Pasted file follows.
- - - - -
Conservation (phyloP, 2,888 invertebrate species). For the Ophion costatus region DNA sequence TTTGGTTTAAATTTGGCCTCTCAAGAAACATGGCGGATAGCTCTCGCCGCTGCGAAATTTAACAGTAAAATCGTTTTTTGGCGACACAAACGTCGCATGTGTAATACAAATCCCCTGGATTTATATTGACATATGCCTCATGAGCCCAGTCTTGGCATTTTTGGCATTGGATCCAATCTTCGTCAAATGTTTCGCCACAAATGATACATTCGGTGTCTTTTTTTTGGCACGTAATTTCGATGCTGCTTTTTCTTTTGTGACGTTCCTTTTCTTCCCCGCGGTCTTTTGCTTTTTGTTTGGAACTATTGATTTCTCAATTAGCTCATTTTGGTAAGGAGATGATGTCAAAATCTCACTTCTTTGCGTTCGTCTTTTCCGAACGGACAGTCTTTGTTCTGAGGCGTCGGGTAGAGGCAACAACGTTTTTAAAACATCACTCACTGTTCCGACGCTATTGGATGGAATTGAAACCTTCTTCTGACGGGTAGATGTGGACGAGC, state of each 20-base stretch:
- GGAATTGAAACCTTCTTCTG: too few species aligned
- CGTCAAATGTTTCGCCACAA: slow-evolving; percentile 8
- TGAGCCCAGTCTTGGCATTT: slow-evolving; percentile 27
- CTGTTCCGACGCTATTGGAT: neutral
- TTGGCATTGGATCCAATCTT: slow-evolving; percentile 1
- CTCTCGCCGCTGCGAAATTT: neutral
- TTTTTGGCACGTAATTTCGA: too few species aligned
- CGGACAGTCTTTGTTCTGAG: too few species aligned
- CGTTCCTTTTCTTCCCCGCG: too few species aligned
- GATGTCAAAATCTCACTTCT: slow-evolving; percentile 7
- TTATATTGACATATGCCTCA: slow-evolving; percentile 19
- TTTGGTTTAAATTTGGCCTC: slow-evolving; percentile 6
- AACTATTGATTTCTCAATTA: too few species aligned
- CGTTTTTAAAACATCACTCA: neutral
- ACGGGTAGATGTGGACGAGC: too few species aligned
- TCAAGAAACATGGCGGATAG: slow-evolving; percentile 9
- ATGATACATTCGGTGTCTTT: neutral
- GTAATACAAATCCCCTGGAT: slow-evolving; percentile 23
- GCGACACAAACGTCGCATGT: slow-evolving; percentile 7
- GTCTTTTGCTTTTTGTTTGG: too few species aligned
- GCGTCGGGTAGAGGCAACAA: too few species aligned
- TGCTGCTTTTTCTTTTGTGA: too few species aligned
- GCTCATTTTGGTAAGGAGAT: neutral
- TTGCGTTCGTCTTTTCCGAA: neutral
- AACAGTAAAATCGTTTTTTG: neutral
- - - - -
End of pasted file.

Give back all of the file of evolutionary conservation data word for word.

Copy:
Conservation (phyloP, 2,888 invertebrate species). For the Ophion costatus region DNA sequence TTTGGTTTAAATTTGGCCTCTCAAGAAACATGGCGGATAGCTCTCGCCGCTGCGAAATTTAACAGTAAAATCGTTTTTTGGCGACACAAACGTCGCATGTGTAATACAAATCCCCTGGATTTATATTGACATATGCCTCATGAGCCCAGTCTTGGCATTTTTGGCATTGGATCCAATCTTCGTCAAATGTTTCGCCACAAATGATACATTCGGTGTCTTTTTTTTGGCACGTAATTTCGATGCTGCTTTTTCTTTTGTGACGTTCCTTTTCTTCCCCGCGGTCTTTTGCTTTTTGTTTGGAACTATTGATTTCTCAATTAGCTCATTTTGGTAAGGAGATGATGTCAAAATCTCACTTCTTTGCGTTCGTCTTTTCCGAACGGACAGTCTTTGTTCTGAGGCGTCGGGTAGAGGCAACAACGTTTTTAAAACATCACTCACTGTTCCGACGCTATTGGATGGAATTGAAACCTTCTTCTGACGGGTAGATGTGGACGAGC, state of each 20-base stretch:
- GGAATTGAAACCTTCTTCTG: too few species aligned
- CGTCAAATGTTTCGCCACAA: slow-evolving; percentile 8
- TGAGCCCAGTCTTGGCATTT: slow-evolving; percentile 27
- CTGTTCCGACGCTATTGGAT: neutral
- TTGGCATTGGATCCAATCTT: slow-evolving; percentile 1
- CTCTCGCCGCTGCGAAATTT: neutral
- TTTTTGGCACGTAATTTCGA: too few species aligned
- CGGACAGTCTTTGTTCTGAG: too few species aligned
- CGTTCCTTTTCTTCCCCGCG: too few species aligned
- GATGTCAAAATCTCACTTCT: slow-evolving; percentile 7
- TTATATTGACATATGCCTCA: slow-evolving; percentile 19
- TTTGGTTTAAATTTGGCCTC: slow-evolving; percentile 6
- AACTATTGATTTCTCAATTA: too few species aligned
- CGTTTTTAAAACATCACTCA: neutral
- ACGGGTAGATGTGGACGAGC: too few species aligned
- TCAAGAAACATGGCGGATAG: slow-evolving; percentile 9
- ATGATACATTCGGTGTCTTT: neutral
- GTAATACAAATCCCCTGGAT: slow-evolving; percentile 23
- GCGACACAAACGTCGCATGT: slow-evolving; percentile 7
- GTCTTTTGCTTTTTGTTTGG: too few species aligned
- GCGTCGGGTAGAGGCAACAA: too few species aligned
- TGCTGCTTTTTCTTTTGTGA: too few species aligned
- GCTCATTTTGGTAAGGAGAT: neutral
- TTGCGTTCGTCTTTTCCGAA: neutral
- AACAGTAAAATCGTTTTTTG: neutral